At the Nov. 1 meeting of the Osceola City Council, discussions were held with council and city staff regarding building and rental codes in Osceola.
City Administrator Ty Wheeler opened the discussion on building codes by explaining to council an amendment to be made to chapters 155 through 161 of Osceola Code of Ordinances. Those chapters pertain to building codes, including electrical, plumbing, and mechanical licenses, certificates, and codes.
The amendment will update the existing code to the one most recently released by the state of Iowa. A change will also be made so that all of the updated codes would be found in one chapter, as opposed to separate ones.
Jason VanAusdall with Veenstra & Kimm, Inc (V&K) was in attendance at the meeting to answer any questions the council may have regarding building codes. VanAusdall, who has been assisting Osceola with building inspections since the departure of former inspector Dave Leonard, works in 21 different communities, and said that adopting the same language as the state into Osceola code allows for ease of use when working with different contractors.
“Our intention is to allow contractors to come in and out of different jurisdictions in the county, and have the same rules and regulations and amendments,” said VanAusdall.
Council approved the setting of a public hearing pertaining to the building code amendment 5-0.
The public hearing will be Nov. 15 at the regular city council meeting.
The discussion was opened regarding the implementation of a rental code in Osceola. Currently, there is no Osceola code about rental properties. Wheeler told council that he had spoken to other communities that have rental codes, and found that contracting out enforcement for those codes is the most effective method of handling the situation, and that is where V&K would come in.
VanAusdall, who has been doing rental property inspections since 1999, said that being upfront with property owners and offering clear communication is paramount to successful rental codes.
“When you put the information out there to the residents and the property owners that you’re wanting to do this, it shouldn’t be a surprise…we want to give them ample time and information to comply with that city ordinance,” said VanAusdall.
VanAusdall said it is equally important to not rush the process, allowing property owners time with the information they need to know how to bring their properties into minimum compliance. He said that it will be necessary to hold landlord meetings, and not everyone will be happy about the changes. VanAusdall also spoke of the necessity of having a separate city code enforcement from V&K, but that V&K will not kick the code enforcement over to the city for whatever property they are inspecting. By ordinance, property owners would have 60 days to come into compliance.
“[We’re] looking for forward trajectory, [we] need to be ready for some that are not going to do it,” said VanAusdall.
Mayor Thomas Kedley reminded the public that this is a ‘go slow to go fast’ process, and that they will all have a chance to have their voices heard on the issue.
“It’s not a ‘gotcha’, it’s ‘let’s do better,’ " said Kedley.
“We have to go slow, we have to put the information out there, we have to answer their questions, and we have to be clear of what we’re looking for,” said VanAusdall.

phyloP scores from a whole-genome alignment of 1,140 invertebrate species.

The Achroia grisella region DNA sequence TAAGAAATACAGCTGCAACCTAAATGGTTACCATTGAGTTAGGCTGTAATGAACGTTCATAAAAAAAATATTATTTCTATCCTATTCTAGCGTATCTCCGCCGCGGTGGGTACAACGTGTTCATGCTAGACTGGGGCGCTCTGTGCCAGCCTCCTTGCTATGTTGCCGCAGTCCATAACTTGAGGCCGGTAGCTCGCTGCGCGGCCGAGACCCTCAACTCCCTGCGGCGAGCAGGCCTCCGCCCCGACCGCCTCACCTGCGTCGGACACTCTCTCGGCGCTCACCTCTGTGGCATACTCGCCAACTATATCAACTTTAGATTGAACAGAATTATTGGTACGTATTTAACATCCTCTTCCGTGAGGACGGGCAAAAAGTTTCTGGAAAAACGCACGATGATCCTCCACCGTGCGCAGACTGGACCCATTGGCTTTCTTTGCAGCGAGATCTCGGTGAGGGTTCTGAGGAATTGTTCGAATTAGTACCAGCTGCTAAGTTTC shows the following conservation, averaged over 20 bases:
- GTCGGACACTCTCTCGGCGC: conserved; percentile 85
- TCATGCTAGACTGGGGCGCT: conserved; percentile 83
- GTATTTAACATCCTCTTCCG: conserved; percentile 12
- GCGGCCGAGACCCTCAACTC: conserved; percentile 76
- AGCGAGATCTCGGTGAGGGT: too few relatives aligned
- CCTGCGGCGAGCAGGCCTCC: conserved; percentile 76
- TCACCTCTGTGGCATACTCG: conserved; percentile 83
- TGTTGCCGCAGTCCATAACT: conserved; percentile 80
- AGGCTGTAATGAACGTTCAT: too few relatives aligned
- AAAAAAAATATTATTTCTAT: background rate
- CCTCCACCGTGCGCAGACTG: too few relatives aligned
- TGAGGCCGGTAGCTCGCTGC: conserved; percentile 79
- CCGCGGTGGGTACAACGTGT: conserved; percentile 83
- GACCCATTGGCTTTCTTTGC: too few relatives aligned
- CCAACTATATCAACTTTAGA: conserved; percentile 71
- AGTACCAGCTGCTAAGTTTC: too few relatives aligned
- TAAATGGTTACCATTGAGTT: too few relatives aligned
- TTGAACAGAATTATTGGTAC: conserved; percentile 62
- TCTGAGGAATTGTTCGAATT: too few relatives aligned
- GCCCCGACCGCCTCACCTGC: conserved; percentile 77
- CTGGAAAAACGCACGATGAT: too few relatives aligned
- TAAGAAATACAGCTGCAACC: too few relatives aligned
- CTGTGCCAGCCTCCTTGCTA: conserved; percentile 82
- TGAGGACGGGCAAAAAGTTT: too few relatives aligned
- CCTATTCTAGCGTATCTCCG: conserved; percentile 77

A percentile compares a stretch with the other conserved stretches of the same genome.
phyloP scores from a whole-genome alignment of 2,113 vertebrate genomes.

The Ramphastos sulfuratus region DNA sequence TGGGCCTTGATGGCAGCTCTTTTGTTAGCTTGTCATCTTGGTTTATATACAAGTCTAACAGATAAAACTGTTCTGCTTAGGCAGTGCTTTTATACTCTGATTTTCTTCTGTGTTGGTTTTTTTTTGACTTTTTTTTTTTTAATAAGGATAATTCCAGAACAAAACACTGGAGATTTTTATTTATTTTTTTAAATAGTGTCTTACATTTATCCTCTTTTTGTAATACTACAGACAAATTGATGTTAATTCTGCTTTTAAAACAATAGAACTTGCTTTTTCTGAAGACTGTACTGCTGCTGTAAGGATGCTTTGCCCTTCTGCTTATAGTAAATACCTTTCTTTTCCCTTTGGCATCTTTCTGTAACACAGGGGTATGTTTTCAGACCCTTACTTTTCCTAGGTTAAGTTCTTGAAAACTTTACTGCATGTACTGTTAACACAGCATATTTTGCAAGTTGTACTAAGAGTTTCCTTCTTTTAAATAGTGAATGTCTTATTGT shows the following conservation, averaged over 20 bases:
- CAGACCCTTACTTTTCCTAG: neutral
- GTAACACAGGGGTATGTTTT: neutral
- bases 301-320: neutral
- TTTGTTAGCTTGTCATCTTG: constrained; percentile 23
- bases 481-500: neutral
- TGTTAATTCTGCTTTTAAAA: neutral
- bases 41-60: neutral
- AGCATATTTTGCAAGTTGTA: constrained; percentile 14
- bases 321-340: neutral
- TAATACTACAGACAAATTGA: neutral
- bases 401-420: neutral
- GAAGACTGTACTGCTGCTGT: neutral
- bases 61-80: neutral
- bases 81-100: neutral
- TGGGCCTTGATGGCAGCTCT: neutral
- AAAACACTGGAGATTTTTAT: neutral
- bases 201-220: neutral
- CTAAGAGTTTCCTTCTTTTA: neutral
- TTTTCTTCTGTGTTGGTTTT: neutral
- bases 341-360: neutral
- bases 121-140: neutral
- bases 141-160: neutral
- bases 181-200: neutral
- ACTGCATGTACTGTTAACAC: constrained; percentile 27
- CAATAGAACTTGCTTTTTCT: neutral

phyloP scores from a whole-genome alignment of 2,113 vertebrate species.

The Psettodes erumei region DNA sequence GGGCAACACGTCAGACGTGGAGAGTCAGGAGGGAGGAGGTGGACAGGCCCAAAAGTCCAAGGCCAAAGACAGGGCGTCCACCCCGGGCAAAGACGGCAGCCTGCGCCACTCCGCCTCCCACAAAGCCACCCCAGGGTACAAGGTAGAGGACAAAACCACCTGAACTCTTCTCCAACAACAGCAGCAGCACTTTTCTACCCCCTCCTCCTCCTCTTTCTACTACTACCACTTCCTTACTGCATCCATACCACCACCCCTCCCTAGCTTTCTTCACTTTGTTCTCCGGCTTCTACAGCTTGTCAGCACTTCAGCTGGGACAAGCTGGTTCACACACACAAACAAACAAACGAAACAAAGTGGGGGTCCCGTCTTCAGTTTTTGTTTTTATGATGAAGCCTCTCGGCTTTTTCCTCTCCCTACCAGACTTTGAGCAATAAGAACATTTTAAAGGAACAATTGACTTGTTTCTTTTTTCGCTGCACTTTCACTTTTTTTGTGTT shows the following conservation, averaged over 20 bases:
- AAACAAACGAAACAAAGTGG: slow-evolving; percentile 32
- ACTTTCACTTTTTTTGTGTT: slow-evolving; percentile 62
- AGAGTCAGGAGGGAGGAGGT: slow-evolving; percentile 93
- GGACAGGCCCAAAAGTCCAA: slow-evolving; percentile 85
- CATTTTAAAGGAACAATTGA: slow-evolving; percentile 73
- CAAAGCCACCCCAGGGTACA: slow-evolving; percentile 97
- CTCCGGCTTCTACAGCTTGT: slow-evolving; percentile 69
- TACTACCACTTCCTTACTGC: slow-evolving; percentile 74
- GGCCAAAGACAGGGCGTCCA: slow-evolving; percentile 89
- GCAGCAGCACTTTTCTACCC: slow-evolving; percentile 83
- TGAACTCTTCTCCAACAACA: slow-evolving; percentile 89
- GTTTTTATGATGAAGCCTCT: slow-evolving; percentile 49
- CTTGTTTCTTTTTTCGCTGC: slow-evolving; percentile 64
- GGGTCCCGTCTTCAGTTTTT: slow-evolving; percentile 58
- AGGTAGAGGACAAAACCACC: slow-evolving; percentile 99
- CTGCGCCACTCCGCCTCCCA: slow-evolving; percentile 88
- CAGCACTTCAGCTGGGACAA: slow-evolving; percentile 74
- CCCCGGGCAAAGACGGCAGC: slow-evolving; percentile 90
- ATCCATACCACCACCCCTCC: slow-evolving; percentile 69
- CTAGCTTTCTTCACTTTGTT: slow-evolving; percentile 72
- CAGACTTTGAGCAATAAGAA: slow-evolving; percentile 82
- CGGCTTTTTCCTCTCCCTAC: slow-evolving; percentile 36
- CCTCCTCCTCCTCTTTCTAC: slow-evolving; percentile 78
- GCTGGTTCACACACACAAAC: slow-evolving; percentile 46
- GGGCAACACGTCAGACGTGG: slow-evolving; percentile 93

Answering a question from councilman Tom Bahls, VanAusdall explained that the purpose of a rental code is to ‘raise the standard of rental stock in a community,’ which will also trigger the raise of stock in housing. He said that oftentimes rent will be raised as property owners feel they need to recoup what they put into their property to bring it to compliance, but not all owners will do so.
Council agreed to move forward with having VanAusdall send a service contract to Wheeler, along with other relevant materials - ordinances, policies, forms, etc. VanAusdall suggested looking at early spring 2023 for the first of three potential landlord meetings. Kedley encouraged the public to reach out to city staff, council, or himself to assist with any questions they might have about the possibility of a rental code.
At the Oct. 20 city council meeting, the suggestion to amend the city’s ordinance on the number of allowable outside animals plus include an ordinance against the feeding of at-large animals was discussed.
A proposed amendment was brought back to the council on Nov. 1, which stated that no person should have more than three domesticated adult dogs and/or three domesticated adult cats outside without a permit.
After discussion between council and city staff, it was decided to have staff rework the amendment before council would set a public hearing on the matter. It was also requested that the wording be changed to reflect ‘deliberate feeding’ of at-large animals, so as not to affect those owners who feed their animals outside and get at-large visitors.
Additional discussion of a trap/neuter/return program (TNR) was discussed with staff to look into the legalities of such a program, but no further action was taken at this time.
Communication and PR services
Council approved a partnership with Andrew Clark of Spoke Communications for the purposes of communications and public relation services with the Clarke County Development Corporation (CCDC), pending CCDC board approval. The cost will be $5,000 per year for the service agreement. Clark had previously worked with CCDC, the city, Osceola Water Works and other local entities in the PR and communication roles.
Mayor Kedley is holding town halls on the first Tuesday of each month at city hall, starting at 5 p.m. Kedley invited those with comments or concerns to come talk to him, to call him at 563-249-1330, or talk to him if they see him.
“If you see me out and about, stop and have a conversation with me,” said Kedley.
Minutes from the Nov. 1 meeting can be found on the city’s website, or the legal section of this paper.